When I first entered the field of addiction treatment almost 40 years ago, addiction was often considered a moral failing. If you were struggling with drugs and alcohol, it was because you simply lacked the desire or fortitude to stay away or say no. In fact, “Just Say No” campaigns were everywhere, and addiction was reduced to a simple “good or bad” choice. Those experiencing addiction were demonised, and society engaged in a stigmatising and unhelpful moral panic around addiction, vestiges of which are still with us today, unfortunately.
Thankfully, however, we’ve come a long way. The conversation around addiction, substance abuse, and sobriety has evolved as the scientific and recovery communities has discovered new evidence. One of the most significant changes has been in how we approach recovery through the disease model of addiction.
The disease model of addiction
Addiction is no longer seen as the incurable, life-long sentence it once was. Millions of people around the world are successfully in recovery, living a life of sobriety and wellness free from drugs and alcohol. A very positive contributing factor to many individuals’ sobriety journey is the freedom that comes when they understand the disease model of addiction.
The disease model of addiction is a framework for understanding chemical dependence. Instead of looking at addiction through the lens of morality, the disease model treats substance abuse as a biological, psychological, and social disease that can be managed and treated.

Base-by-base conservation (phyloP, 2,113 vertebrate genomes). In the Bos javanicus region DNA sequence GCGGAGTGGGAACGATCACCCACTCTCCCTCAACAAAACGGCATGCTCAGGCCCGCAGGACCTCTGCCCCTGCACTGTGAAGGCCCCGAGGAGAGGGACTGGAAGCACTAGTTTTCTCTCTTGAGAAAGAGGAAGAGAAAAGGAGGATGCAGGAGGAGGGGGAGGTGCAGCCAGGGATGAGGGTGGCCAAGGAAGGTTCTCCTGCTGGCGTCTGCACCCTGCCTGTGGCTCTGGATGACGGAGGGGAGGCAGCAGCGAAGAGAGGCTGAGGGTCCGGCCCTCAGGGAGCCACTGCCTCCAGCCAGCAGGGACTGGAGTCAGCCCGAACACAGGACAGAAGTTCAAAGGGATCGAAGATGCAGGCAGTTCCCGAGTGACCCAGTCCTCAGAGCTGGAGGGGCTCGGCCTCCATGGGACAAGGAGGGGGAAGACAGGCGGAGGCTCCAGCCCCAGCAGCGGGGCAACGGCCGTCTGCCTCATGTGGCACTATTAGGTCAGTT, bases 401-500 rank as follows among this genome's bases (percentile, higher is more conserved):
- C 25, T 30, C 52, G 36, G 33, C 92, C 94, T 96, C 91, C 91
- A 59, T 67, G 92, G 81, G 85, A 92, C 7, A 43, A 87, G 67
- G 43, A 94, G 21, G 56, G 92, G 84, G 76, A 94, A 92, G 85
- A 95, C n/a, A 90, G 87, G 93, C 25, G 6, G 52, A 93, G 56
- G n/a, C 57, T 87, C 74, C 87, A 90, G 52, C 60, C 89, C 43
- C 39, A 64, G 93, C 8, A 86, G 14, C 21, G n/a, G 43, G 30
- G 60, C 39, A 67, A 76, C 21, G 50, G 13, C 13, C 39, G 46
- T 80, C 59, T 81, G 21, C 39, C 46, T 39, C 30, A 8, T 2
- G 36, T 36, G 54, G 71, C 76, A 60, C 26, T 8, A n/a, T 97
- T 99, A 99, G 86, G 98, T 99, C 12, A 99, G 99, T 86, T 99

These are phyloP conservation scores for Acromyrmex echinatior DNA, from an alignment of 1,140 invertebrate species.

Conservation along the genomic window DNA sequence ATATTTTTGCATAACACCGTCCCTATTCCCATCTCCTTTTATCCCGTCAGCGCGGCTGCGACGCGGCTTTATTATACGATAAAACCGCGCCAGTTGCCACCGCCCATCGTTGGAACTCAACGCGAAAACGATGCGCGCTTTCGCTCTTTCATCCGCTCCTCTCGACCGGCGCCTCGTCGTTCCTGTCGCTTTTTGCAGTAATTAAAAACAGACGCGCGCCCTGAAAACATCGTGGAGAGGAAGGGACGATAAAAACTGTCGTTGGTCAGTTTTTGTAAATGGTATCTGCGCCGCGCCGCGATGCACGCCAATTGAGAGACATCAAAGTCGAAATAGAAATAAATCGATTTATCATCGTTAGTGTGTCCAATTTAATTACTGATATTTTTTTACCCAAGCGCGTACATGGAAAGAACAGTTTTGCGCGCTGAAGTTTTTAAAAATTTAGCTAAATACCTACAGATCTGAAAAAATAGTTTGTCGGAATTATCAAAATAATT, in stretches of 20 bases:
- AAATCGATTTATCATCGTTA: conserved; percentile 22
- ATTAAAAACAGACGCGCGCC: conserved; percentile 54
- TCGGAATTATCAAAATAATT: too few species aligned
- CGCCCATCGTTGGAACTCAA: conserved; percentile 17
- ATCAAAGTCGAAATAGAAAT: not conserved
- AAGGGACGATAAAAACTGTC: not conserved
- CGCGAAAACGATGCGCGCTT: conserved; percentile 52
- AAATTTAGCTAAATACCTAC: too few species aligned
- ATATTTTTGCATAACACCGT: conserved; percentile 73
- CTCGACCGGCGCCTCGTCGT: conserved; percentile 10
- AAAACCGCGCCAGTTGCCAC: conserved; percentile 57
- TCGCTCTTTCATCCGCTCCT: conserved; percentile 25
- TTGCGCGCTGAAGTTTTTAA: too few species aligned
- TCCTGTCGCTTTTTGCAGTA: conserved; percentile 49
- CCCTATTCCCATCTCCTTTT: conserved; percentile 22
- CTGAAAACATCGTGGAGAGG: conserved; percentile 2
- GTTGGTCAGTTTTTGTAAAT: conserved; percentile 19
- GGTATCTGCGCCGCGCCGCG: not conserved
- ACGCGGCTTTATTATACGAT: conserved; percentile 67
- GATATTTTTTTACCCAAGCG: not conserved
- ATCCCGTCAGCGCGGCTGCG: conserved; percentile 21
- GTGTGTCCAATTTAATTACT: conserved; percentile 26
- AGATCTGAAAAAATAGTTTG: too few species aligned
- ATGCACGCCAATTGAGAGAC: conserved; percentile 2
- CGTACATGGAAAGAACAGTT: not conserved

Let’s break down this biopsychosocial model of addiction further:
- Biological. People who have a substance dependence often have a family background of addiction. Maybe their parents, grandparents, siblings, or other family members experience a similar struggle. Studies have indicated that there is likely a genetic predisposition to addiction, with some brains being wired to develop a dependence more readily than others. While biology is only one piece of the puzzle, those with a family history of substance abuse should take extra precautions when attempting to use drugs and alcohol casually.
- Psychological. Many people in recovery will tell you that, at some point, they may have had a “handle “on the substance that eventually blossomed into an addiction. Maybe they would have a beer on the weekend or occasionally use recreational drugs without their lives becoming unmanageable. Often, “casual” or seemingly “controlled” substance use morphs into a full-blown addiction when the individual begins using drugs and alcohol to manage mental health issues, including stress, depression, anxiety, and more. Psychological dependence is a compelling motivator that keeps people seeking out their drug of choice long after the “high” has worn off.
- Social. Peer pressure isn’t just for teenagers – it affects individuals of all ages. People often start using drugs and alcohol at the encouragement of others and continue to do so to fit in and feel included. This social piece is a big part of the disease of addiction, as friends or even family members can influence continued substance use, even if attempts at sobriety are made.